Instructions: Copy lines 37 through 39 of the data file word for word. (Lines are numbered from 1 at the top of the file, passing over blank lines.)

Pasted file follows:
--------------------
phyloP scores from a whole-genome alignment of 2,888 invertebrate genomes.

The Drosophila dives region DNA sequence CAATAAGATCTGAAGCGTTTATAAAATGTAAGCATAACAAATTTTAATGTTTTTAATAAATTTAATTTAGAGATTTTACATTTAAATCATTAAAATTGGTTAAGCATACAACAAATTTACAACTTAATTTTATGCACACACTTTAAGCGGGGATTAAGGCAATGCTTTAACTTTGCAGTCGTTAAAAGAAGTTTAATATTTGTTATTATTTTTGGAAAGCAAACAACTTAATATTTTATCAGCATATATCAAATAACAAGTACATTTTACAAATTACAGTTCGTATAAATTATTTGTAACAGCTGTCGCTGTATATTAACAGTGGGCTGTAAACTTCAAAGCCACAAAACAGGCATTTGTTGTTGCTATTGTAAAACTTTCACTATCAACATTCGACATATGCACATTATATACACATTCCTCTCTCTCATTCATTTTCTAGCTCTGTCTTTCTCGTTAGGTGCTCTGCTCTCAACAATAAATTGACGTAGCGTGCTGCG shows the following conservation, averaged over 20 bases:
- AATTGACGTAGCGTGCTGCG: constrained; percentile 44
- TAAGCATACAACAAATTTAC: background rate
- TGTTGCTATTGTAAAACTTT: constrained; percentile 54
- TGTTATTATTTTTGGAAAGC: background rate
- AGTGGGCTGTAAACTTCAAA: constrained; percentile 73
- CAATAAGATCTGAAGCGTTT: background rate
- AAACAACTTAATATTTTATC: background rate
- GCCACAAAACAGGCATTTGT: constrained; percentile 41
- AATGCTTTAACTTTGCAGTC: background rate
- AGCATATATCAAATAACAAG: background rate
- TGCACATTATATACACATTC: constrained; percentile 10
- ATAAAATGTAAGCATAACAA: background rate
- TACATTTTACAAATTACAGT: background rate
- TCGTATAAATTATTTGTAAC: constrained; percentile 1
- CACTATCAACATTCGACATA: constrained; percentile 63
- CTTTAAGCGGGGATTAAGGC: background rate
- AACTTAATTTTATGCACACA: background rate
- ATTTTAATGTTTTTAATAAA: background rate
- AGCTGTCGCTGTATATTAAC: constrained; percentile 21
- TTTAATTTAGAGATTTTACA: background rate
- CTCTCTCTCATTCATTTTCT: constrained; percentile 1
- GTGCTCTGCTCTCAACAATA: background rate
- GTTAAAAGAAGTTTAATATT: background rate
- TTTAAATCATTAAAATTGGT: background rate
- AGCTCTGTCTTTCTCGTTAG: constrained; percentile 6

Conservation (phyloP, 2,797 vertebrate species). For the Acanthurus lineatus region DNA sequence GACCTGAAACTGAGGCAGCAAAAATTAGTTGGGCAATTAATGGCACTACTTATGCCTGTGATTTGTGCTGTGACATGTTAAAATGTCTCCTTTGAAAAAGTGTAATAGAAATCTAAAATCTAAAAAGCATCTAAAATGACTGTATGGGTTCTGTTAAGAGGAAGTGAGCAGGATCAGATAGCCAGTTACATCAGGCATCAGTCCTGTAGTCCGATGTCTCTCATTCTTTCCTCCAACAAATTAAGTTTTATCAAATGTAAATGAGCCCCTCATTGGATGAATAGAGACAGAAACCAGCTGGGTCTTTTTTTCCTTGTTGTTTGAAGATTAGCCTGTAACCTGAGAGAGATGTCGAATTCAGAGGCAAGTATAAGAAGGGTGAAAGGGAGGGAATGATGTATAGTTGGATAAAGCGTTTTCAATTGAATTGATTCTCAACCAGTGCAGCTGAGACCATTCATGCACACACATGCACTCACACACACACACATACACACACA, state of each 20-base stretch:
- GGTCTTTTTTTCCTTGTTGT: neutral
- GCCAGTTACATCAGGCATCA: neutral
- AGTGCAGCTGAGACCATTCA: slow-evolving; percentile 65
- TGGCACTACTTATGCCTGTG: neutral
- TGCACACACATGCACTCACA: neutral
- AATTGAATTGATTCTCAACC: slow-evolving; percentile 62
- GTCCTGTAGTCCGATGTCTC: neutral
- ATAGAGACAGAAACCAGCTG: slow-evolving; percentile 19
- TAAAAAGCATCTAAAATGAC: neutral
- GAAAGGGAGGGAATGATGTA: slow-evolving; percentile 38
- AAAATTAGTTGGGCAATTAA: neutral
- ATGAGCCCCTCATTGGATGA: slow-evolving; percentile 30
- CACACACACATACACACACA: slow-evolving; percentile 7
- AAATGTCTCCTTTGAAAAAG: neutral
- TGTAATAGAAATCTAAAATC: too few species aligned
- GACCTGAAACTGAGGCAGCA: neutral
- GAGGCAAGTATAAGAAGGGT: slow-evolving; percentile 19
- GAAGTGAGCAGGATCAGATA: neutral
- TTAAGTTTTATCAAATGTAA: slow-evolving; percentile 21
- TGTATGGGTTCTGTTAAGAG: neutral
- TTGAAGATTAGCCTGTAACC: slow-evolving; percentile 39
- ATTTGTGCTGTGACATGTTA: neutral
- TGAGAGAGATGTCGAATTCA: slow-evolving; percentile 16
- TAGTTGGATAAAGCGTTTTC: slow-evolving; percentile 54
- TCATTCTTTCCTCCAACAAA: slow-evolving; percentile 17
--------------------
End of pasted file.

- TAAAAAGCATCTAAAATGAC: neutral
- GAAAGGGAGGGAATGATGTA: slow-evolving; percentile 38
- AAAATTAGTTGGGCAATTAA: neutral